Auckland Transport have announced that they’ve postponed their tender for running train services in Auckland. Back in April they said they shortlisted Kiwirail, Serco and Transdev to run services from the middle of next year. I had assumed they must have been getting close to picking a winner.
Here’s what they’ve said as to why it is now being postponed
The procurement of a new contract for Auckland’s commuter rail operations is being placed on hold.
In April, Auckland Transport short-listed three companies, Transdev Auckland, KiwiRail and Serco NZ, to tender to operate rail passenger services from July 2016.
General Manager AT Metro Mark Lambert says the decision to postpone the release of the request for tender is being made due to a number of contributing factors.
“Since the decision to tender for a new contract, the Auckland Transport Alignment Project (ATAP) between Auckland Council and the Government has commenced that will consider strategic transport opportunities, which is likely to include rail services and infrastructure. The significant City Rail Link (CRL) infrastructure project will also commence enabling works in the next few months bringing the delivery of this project closer. With these key strategic considerations in mind it would be prudent to wait for any outputs that may impact the scope of future rail service delivery before we go to tender”.
Another key factor relates to the recent transition to full electric train operations (other than between Papakura and Pukekohe) from 20 July and achieving a stable period of high rail punctuality and reliability performance prior to release of the request for tender.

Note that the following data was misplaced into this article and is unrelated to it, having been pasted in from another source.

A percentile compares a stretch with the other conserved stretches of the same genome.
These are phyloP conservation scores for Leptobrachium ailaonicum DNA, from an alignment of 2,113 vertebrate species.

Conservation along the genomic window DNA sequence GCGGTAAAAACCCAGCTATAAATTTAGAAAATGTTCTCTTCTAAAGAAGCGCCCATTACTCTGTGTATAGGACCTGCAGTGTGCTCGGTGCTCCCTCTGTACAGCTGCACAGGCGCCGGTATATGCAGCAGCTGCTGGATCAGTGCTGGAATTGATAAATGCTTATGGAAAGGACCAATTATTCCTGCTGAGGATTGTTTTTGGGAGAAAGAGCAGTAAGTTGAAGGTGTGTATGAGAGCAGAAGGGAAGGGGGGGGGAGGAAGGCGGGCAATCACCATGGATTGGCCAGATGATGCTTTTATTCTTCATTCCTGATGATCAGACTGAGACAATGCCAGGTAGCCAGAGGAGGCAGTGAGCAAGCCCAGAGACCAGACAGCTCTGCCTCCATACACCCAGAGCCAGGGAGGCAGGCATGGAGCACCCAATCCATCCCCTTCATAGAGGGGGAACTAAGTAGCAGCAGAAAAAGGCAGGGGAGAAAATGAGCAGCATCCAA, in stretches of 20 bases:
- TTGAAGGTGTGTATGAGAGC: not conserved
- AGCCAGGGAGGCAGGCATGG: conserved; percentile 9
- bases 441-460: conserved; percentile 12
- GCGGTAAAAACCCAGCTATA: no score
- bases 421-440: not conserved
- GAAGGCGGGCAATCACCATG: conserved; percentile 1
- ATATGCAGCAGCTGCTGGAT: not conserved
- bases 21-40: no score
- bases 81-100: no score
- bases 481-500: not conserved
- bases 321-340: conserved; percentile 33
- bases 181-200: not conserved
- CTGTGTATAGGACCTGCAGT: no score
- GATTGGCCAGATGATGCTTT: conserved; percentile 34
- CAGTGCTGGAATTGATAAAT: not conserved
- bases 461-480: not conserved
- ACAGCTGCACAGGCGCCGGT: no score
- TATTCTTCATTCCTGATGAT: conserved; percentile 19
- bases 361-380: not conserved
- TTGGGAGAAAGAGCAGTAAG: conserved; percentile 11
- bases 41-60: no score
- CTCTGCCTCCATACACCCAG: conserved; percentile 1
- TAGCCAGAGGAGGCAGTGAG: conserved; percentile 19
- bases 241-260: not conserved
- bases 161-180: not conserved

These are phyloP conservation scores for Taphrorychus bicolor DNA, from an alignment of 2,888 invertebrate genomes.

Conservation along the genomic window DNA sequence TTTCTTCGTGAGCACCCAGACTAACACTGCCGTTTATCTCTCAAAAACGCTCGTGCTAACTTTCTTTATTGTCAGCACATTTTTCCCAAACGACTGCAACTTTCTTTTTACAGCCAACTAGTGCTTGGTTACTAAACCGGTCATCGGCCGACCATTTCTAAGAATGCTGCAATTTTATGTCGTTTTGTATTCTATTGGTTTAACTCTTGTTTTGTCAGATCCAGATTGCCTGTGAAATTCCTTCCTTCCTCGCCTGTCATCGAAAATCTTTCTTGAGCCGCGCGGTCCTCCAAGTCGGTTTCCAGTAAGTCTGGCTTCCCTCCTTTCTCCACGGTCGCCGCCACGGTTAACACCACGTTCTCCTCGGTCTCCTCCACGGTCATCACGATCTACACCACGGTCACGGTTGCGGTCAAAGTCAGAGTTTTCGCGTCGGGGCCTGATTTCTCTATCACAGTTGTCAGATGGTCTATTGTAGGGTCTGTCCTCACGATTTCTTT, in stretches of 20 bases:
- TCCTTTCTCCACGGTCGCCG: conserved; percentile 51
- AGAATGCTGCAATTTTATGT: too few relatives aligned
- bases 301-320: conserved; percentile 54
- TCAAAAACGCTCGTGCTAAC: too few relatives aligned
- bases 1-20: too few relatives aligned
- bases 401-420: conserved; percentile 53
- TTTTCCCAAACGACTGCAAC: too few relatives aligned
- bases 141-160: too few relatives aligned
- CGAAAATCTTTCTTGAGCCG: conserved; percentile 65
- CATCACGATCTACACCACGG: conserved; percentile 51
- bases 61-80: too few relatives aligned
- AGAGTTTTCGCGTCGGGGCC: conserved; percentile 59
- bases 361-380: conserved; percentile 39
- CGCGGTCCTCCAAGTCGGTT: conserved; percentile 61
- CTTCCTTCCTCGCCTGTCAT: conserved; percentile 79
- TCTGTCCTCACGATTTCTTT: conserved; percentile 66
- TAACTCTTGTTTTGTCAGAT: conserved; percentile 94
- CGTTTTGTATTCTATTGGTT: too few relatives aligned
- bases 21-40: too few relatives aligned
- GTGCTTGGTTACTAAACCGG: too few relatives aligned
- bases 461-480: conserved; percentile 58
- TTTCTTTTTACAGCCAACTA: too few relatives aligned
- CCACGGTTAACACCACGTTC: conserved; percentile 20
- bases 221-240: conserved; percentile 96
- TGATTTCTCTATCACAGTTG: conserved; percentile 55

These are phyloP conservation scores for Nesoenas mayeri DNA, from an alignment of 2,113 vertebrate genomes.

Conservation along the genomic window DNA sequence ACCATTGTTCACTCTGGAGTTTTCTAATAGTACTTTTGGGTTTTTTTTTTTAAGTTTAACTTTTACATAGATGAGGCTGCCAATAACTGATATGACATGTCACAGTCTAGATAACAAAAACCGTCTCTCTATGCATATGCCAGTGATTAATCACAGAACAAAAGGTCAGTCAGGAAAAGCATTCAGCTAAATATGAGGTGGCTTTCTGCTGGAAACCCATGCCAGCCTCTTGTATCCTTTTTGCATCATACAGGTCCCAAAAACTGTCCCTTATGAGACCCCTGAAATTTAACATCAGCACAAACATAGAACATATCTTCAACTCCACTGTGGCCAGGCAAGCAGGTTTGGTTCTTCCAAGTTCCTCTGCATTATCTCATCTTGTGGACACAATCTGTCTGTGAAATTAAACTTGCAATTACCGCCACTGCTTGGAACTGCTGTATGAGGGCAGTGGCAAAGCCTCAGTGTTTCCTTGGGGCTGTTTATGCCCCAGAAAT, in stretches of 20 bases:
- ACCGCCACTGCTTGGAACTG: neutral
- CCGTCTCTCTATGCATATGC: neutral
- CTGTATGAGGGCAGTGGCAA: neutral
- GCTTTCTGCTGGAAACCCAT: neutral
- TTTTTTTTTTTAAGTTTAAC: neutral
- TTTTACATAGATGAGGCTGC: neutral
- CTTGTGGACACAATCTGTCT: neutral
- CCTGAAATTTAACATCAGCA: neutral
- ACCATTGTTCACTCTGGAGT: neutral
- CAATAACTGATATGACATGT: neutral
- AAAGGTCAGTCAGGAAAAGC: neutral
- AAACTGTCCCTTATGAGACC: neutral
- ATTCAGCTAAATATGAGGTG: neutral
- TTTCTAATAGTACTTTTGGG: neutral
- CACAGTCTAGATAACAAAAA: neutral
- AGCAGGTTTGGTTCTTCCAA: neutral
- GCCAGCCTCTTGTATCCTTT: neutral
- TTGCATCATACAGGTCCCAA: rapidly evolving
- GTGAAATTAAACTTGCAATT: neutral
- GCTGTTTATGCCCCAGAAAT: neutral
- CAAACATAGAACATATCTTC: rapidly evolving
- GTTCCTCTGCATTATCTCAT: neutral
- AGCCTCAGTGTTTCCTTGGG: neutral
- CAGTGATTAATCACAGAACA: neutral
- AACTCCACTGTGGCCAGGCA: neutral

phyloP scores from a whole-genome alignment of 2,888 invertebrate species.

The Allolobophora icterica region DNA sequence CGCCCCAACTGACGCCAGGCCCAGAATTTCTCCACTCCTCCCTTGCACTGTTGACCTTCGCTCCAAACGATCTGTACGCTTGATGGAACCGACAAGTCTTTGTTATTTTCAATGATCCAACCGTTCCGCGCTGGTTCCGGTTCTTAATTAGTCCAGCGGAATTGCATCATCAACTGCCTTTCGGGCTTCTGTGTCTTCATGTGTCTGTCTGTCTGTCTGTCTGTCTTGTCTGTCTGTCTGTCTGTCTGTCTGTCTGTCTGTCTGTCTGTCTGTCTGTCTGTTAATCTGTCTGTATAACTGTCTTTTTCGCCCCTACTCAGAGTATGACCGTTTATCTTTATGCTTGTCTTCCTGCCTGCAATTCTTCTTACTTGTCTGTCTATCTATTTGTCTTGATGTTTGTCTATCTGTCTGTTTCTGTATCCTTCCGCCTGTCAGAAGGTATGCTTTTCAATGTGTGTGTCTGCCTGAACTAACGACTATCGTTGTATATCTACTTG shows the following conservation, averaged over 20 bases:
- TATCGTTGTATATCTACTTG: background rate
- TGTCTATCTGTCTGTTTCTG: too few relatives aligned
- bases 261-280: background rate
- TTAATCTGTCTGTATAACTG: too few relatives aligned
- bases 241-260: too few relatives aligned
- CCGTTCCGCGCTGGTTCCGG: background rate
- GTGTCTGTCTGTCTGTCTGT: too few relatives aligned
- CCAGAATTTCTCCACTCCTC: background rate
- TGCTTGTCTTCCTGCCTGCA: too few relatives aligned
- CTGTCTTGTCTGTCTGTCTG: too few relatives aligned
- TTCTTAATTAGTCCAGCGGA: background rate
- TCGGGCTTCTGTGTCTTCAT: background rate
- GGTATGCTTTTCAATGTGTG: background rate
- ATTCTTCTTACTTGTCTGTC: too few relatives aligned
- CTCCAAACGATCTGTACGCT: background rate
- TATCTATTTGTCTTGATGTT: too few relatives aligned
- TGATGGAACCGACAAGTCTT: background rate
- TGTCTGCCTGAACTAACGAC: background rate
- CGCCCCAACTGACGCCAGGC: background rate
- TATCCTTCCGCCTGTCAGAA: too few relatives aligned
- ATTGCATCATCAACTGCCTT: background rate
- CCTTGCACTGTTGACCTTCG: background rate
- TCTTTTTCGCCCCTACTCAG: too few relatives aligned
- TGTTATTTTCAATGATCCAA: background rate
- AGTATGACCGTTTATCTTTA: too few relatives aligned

Thinking about these and starting with the last one, as we know train performance has improved considerably since moving to a fully electric fleet so obviously AT don’t feel there as urgent a need to replace Transdev. Given their contract was due to expire in June next year I assume they’ve now extended that again – after they had a three year extension in 2013 to keep some stability while rolling out the electric trains.
The more interesting factor is the comment about ATAP likely looking at strategic opportunities including rail services and infrastructure. I haven’t heard anything to back this up but my guess to the thinking is that they will tie the running of trains into a PPP along with the construction of the CRL (and perhaps other infrastructure). In other words a company or consortium of companies would build and operate CRL plus all the trains through it. That would see the cost of the project shift from CAPEX to OPEX so rail services cost more but include the cost of building new infrastructure. Given this is the approach being taken for some of the big RoNS projects it’s a setup that might also be more appealing for the government.
My understanding is that the CRL is explicitly outside the terms of reference for ATAP, given this does it perhaps suggest we’ll hear more about the project soon?